US President Donald Trump and Prime Minister of Pakistan Imran Khan shake hands during their meeting in the White House in Washington on July 22. Photo: AFP / Michael Reynolds / Pool via CNP

As tensions continue to rise between the United States and Iran, several of the countries caught between the two sides have been trying to find a peaceful way out of the diplomatic crisis. Prime Minister Shinzo Abe of Japan made the first overt attempt, though his June 12 visit to Tehran was scuttled by attacks on oil tankers that Washington immediately attributed to the Islamic Revolutionary Guard Corps (IRGC). Turkish President Recep Tayyip Erdogan has since signaled his willingness to pick up the torch, discussing the issue with Abe and suggesting Japan and Turkey could work in tandem.

While Tokyo and Ankara both have important economic relationships with Tehran and long-standing alliances with Washington, another potential mediator – Pakistan – could ultimately be best positioned to navigate the tensions among Tehran, Washington and the Gulf emirates bent on curbing Iran’s regional influence. Pakistani Prime Minister Imran Khan arrived in Washington on Saturday and had his first meeting with Donald Trump on Monday. The US president offered to mediate between India and Pakistan over the Kashmir conflict, and it’s hoped that Imran Khan can use his efforts to lend his support to Abe’s and Erdogan’s efforts.

Gulf tensions a serious concern for Islamabad

Pakistan’s Foreign Ministry is clearly concerned about the potential for conflict. In May, spokesman Mohammad Faisal said Islamabad hoped all sides would climb down from the “disturbing” state of affairs in the Persian Gulf, criticizing Washington’s decision to send an aircraft carrier and bombers to the region. If Pakistan is sounding the alarm over the potential for military action on its doorstep, it is because relations with three of the major protagonists – the US, Saudi Arabia, and Iran itself – are cornerstones of the country’s foreign policy and economy.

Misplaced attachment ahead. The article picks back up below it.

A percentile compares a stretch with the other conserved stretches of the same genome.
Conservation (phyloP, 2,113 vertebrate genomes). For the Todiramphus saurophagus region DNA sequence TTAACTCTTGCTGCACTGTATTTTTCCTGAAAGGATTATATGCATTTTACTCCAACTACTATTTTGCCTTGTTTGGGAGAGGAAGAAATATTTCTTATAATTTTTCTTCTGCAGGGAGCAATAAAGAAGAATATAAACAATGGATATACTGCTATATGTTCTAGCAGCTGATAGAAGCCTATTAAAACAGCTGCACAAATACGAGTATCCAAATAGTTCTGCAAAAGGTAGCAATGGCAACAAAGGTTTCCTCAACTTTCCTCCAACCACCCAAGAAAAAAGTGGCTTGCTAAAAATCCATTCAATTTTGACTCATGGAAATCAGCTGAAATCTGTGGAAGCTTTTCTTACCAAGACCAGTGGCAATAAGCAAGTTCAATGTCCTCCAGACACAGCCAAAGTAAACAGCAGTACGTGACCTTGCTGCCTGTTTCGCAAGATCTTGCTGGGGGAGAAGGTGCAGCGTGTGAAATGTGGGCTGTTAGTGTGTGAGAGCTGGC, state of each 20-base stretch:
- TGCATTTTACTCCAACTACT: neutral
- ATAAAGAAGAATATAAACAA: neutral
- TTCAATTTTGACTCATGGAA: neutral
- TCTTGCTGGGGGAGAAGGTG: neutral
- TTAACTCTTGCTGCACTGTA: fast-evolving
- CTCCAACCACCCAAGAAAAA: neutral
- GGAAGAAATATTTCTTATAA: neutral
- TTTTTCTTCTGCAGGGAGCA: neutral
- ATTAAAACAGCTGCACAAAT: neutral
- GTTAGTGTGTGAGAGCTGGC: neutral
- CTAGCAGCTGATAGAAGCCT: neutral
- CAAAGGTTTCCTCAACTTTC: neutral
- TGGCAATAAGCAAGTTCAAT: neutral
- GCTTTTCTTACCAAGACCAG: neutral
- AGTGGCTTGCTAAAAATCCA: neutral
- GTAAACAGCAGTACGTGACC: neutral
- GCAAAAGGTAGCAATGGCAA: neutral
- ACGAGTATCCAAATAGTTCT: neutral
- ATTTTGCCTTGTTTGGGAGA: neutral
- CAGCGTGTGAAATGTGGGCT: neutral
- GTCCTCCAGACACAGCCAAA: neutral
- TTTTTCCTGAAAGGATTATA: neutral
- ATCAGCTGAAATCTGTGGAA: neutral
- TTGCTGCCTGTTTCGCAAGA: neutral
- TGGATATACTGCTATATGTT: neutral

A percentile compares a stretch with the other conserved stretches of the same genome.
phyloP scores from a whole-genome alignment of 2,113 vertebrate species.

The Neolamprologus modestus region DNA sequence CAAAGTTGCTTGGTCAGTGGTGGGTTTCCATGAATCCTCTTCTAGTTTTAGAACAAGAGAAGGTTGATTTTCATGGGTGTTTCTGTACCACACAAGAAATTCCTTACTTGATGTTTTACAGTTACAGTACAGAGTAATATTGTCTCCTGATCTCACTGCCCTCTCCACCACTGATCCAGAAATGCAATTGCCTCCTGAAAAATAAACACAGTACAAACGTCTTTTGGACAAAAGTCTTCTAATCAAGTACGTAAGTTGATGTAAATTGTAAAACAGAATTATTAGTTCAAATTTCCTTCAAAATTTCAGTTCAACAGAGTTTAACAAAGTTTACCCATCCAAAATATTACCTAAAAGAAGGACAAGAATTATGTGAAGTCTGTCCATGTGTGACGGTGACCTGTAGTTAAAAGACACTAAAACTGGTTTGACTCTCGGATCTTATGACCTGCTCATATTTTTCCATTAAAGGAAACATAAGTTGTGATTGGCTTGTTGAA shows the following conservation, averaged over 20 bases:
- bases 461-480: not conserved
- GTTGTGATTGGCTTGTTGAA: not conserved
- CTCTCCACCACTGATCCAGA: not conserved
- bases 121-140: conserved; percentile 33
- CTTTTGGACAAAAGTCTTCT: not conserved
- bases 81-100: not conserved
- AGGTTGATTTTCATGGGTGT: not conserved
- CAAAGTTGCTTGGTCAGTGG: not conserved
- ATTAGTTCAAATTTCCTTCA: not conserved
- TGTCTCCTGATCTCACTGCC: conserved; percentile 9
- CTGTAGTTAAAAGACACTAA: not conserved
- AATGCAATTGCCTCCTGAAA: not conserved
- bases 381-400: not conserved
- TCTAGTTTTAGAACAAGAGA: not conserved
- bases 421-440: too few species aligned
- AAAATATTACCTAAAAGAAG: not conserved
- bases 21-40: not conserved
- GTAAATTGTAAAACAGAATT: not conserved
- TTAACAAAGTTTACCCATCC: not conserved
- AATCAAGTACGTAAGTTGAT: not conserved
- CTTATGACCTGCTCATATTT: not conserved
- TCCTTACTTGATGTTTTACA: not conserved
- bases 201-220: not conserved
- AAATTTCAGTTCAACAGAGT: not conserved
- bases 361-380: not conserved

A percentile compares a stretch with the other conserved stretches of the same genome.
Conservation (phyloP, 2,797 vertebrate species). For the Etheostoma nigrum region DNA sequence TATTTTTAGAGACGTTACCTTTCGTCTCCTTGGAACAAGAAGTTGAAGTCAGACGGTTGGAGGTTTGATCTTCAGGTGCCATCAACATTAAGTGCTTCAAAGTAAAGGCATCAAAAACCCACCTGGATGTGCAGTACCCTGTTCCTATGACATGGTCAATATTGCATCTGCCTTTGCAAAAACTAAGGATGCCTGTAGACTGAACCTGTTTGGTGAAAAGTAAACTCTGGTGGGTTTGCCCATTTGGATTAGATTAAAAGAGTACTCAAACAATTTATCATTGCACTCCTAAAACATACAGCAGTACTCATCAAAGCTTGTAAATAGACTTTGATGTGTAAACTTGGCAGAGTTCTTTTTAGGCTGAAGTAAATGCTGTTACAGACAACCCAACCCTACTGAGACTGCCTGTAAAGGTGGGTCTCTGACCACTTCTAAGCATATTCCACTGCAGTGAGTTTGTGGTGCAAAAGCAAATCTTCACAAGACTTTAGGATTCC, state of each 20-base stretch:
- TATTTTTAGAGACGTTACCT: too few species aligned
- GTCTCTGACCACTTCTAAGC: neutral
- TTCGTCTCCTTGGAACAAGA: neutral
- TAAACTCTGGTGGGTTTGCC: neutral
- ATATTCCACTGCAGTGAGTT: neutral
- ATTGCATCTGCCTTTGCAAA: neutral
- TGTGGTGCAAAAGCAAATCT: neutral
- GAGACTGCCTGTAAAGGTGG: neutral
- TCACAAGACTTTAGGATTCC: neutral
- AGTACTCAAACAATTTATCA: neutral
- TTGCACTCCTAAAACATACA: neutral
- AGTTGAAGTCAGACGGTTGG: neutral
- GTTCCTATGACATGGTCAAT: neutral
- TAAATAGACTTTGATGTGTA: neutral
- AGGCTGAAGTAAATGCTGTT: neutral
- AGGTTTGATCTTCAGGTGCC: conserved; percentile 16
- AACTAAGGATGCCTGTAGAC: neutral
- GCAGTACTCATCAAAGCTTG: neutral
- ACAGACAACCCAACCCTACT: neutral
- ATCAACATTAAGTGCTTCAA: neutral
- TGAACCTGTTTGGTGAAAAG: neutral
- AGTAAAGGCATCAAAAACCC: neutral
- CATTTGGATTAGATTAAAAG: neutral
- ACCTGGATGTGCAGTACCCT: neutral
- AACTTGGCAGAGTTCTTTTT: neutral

Imran Khan traveled to Iran on a two-day visit in April, addressing a press conference with Iranian President Hassan Rouhani and discussing a bilateral trade relationship hindered by US sanctions and non-tariff barriers. Rouhani offered to help meet Pakistan’s oil and gas needs if Islamabad could complete its end of the long-delayed US$7.5 billion Iran-Pakistan gas pipeline, a proposition that has since come to naught in the face of ever more restrictive US sanctions.

Tehran may have hoped to present the prime minister’s visit as a new start to bilateral relations, but Pakistan’s alliances with the US and Saudi Arabia place a hard ceiling on any potential rapprochement between Pakistan and Iran. It’s difficult enough already for Islamabad to improve energy ties with Iran in the face of US sanctions and Saudi suspicions. A new war in the Persian Gulf would make the task all but impossible.

The promise of Pakistan-Iran energy relations

Those geopolitical complications are standing in the way of a golden opportunity for Pakistan’s energy sector. Iran reportedly has the potential to export 3,000 megawatts of electricity to Pakistan’s energy-starved economy. A research paper from the Institute of Strategic Studies Islamabad suggests the Iran-Pakistan pipeline could meet a quarter of the country’s energy needs while playing a vital role in the China-Pakistan Economic Corridor (CPEC). A 2014 report from the Islamabad Policy and Research Institute cited the pipeline as a solution to Pakistan’s energy crisis and said the imported gas could save Islamabad $1 billion annually.